−2.18 ± 0.41



Acetyl-CoA carboxylase alpha

−2.69 ± 0.59



Phosphoglycerate dehydrogenase

−3.53 ± 0.74



Isocitrate dehydrogenase 2 (NADP+), mitochondrial

−2.21 ± 0.34



Aldo-keto reductase family 1, member A1 (aldehyde reductase)

−2.00 ± 0.24



Met proto-oncogene (hepatocyte growth factor receptor)

−3.00 ± 0.65



BCL2-like 11 (apoptosis facilitator)

2.13 ± 0.25


a Mean ± SD

Gene ontology analysis and KEGG pathway annotation

Although the information obtained from individual gene expression changes as a response to PE5 treatment gives clues to the action of this RNase, to better understand the functional relevance of its regulated genes in NCI/ADR-RES cells, we performed a gene ontology analysis. PE5 differentially expressed genes were used to find over-represented gene ontology terms in the three broad ontology categories: “molecular function”, that captures the knowledge about the functional activity of gene products, the larger “biological process” as part of which these specific functions collectively act, and “cellular component” where all this occurs. To the same end, PE5 differentially expressed genes were mapped to KEGG database to find overrepresented known metabolic and regulatory pathways. In all cases, a p-value ≤ 0.05 was considered statistically significant.

Gene ontology analyses showed that PE5 differentially expressed genes are related to different cellular events (Table 2). Among them, we can highlight the biological process ontologies related to lipid and carbohydrate metabolism, response to stress, cell adhesion, proliferation and migration. Interestingly, response to stress term includes genes involved in reactive oxygen species (ROS) quenching and antitumor therapy resistance. Likewise, cell proliferation contains genes that act as tumor suppressors or oncogenes. The individual function of PE5 differentially expressed genes favored nucleotide binding, peptidase activity, and pyrophosphatase activity and they were mainly associated with lysosomes, plasma membrane and anchoring junction.

Table 2: Gene ontology analysis of PE5 differentially expressed genes in NCI/ADR-RES cell line

Gene Ontology

Gene ontology term

Gene count a

% Down-regulated genes


Biological Process

Lipid metabolic process




Response to stress








Developmental process




Cell adhesion




Cell proliferation




Cell migration




Carbohydrate metabolic process




Molecular Function

Nucleotide binding




Peptidase activity




Pyrophosphatase activity




Oxidoreductase activity




Monosaccharide binding




Cytoskeletal protein binding




Glycoprotein binding




Coenzyme binding




Cellular Component





Plasma membrane




Anchoring junction




Endoplasmic reticulum




Cell surface




Extracellular region








Golgi apparatus




Actin cytoskeleton




a Number of differentially expressed genes that belong to these terms.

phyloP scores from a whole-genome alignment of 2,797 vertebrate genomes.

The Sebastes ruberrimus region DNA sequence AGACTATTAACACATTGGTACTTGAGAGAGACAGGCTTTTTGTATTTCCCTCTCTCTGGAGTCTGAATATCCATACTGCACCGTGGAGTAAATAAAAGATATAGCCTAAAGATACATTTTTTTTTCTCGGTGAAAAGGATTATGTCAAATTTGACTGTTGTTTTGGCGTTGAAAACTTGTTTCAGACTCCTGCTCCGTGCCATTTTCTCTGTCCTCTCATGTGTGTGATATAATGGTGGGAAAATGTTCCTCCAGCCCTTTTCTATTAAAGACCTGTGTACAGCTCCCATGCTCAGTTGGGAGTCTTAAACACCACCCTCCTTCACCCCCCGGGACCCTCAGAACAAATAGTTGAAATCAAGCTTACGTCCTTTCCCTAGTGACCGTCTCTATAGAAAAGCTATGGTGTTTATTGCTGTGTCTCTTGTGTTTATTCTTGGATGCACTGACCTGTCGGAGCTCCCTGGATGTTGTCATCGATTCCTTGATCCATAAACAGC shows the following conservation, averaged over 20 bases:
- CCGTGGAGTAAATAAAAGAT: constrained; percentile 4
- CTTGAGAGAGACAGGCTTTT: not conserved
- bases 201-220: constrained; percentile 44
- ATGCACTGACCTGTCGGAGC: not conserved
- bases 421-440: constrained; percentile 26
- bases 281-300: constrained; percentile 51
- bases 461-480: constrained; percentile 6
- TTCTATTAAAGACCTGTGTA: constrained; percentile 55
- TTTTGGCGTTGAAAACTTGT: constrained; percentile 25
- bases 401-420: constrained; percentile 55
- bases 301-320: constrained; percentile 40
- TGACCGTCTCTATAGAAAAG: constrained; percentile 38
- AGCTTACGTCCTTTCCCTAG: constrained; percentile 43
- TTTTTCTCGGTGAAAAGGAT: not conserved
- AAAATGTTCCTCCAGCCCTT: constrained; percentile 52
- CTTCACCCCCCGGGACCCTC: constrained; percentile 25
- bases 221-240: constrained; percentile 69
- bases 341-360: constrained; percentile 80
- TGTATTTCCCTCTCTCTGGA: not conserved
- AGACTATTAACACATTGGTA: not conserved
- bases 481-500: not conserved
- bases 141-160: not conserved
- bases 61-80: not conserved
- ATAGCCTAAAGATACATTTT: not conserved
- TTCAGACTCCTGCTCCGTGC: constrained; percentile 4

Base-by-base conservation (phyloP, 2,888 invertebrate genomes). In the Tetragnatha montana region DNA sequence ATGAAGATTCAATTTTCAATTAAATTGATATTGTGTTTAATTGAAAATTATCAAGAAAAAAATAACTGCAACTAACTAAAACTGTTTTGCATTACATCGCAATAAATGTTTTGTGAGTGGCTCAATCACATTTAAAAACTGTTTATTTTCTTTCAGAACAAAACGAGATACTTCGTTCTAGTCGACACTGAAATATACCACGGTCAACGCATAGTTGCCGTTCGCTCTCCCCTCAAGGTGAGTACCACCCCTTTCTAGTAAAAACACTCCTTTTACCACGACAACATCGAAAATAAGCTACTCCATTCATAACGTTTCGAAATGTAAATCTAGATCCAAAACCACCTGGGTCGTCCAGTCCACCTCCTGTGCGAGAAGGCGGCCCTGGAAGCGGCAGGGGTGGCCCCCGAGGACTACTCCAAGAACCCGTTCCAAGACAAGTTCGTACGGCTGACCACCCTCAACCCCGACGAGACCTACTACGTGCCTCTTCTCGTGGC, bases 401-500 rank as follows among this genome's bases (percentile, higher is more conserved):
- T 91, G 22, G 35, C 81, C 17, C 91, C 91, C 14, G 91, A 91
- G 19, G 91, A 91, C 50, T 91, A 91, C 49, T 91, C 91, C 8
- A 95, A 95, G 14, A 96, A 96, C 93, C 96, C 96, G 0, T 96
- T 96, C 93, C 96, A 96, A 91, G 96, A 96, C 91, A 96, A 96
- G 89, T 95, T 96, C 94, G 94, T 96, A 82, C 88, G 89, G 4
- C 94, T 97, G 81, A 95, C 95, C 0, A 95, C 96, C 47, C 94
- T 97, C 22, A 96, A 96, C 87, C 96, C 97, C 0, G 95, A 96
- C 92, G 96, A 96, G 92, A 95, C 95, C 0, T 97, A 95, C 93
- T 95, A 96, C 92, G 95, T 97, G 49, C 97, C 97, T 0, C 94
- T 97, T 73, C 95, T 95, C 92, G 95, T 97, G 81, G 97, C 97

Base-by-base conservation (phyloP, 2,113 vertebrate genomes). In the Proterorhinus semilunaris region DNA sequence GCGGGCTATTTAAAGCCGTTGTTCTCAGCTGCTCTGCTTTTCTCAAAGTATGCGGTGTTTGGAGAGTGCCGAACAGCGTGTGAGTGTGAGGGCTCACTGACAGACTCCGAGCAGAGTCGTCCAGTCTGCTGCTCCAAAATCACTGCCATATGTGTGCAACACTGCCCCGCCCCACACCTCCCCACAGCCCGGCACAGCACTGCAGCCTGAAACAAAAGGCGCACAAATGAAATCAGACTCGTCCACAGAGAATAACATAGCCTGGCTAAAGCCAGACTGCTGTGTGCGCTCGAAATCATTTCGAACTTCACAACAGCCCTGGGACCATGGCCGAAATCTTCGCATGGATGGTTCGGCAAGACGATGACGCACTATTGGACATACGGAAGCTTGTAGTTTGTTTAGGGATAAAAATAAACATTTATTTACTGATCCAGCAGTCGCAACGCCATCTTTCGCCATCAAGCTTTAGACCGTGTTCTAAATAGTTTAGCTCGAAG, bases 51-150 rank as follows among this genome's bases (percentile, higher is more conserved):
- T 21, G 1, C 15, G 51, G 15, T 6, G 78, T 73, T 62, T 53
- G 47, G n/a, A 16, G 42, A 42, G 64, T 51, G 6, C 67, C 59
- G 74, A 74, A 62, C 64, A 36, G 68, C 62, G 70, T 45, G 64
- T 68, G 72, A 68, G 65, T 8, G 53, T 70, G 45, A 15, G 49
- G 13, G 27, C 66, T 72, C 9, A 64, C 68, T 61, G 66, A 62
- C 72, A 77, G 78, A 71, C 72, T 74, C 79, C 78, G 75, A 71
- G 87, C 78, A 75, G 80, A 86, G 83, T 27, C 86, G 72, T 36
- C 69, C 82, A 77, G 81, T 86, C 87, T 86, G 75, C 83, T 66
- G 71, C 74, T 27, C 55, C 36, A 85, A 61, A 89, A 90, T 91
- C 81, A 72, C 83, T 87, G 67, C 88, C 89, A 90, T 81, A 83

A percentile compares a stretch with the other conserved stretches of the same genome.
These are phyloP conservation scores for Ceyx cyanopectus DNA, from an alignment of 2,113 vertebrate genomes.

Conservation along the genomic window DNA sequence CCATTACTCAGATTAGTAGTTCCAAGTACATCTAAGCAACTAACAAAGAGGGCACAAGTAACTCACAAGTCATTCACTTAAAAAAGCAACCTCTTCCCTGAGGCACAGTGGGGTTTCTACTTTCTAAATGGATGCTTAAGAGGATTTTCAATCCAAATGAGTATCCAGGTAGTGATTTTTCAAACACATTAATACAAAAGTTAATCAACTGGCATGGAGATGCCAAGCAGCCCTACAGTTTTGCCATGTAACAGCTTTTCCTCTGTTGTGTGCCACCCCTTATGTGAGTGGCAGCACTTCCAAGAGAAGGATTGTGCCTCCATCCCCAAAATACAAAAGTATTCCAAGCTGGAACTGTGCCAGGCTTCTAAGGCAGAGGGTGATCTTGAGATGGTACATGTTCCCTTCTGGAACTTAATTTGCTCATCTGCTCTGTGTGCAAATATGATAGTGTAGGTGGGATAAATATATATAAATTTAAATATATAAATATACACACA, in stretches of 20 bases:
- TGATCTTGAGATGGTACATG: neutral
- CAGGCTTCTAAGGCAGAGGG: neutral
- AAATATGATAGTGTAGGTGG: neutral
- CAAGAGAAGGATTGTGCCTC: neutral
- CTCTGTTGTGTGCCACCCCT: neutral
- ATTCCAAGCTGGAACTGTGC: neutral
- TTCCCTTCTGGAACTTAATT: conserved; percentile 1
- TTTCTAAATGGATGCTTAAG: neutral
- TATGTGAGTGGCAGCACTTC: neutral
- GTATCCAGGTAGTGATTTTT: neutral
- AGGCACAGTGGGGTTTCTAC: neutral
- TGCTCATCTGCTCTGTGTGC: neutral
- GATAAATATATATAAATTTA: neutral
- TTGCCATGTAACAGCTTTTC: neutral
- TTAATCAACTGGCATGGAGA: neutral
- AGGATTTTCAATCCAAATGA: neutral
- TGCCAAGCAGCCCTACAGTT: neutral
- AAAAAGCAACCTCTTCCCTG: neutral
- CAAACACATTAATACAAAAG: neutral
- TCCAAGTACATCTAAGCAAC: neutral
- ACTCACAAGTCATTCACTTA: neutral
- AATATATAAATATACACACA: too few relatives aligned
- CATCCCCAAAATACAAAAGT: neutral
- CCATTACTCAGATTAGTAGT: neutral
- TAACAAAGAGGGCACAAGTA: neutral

Analysis of the over-represented pathways collected in the KEGG database showed that 19 pathways were affected by PE5 treatment (Table 3). Most of them were involved in cell metabolism and, of particular interest, are those of pyruvate and glucose metabolism for their relevance in cancer cells [27].

Table 3: KEGG pathway annotation of PE5 differentially expressed genes in NCI/ADR-RES cell line

KEGG term

Gene count a

% Down-regulated genes






Metabolic pathways




Pyruvate metabolism




Steroid biosynthesis




Propanoate metabolism




Glycolysis / Gluconeogenesis




Nicotinate and nicotinamide metabolism




Gastric acid secretion




Homologous recombination




Vitamin B6 metabolism




Selenocompound metabolism




Other glycan degradation




Aminoacyl-tRNA biosynthesis




Focal adhesion




Glycosaminoglycan degradation




ECM-receptor interaction




Viral myocarditis




Salivary secretion




Bile secretion




a Number of differentially expressed genes that belong to these terms.


Gene ontology analysis clustered the 647 PE5 affected genes to different terms (Table 2). Among them, we have considered that lipid and carbohydrate metabolism, response to stress and cell adhesion and proliferation are the most relevant to understand how PE5 arrests NC/ADR-RES cell proliferation and induces apoptosis. Moreover, KEGG analysis shows that 11 out of 19 terms are related to metabolic processes (Table 3). Most of the genes involved in these terms are down-regulated. Although they constitute a 47% of the total affected genes, this percentage significantly increases when considering the genes belonging to the above mentioned terms (Tables 2 and 3). It is tempting to speculate that the expression of up-regulated genes could be due to the cleavage of different microRNAs, as it has been demonstrated for ONC [28]. Further, whereas PE5 down-regulated genes can be clustered in gene ontology and KEGG terms to explain PE5 cytotoxic action, the PE5 up-regulated genes, with the exception of tumor suppressors, cannot. Interestingly, among the 20 more up-regulated genes (Table S1 Supplementary Data), six are candidate tumor suppressors (see below). Thus, although we cannot rule out a role of PE5 up-regulated genes in the cytotoxic mechanism of this drug most of the genes discussed below are down-regulated.

PE5 down-regulates genes coding for enzymes involved in deregulated metabolic pathways in cancer cells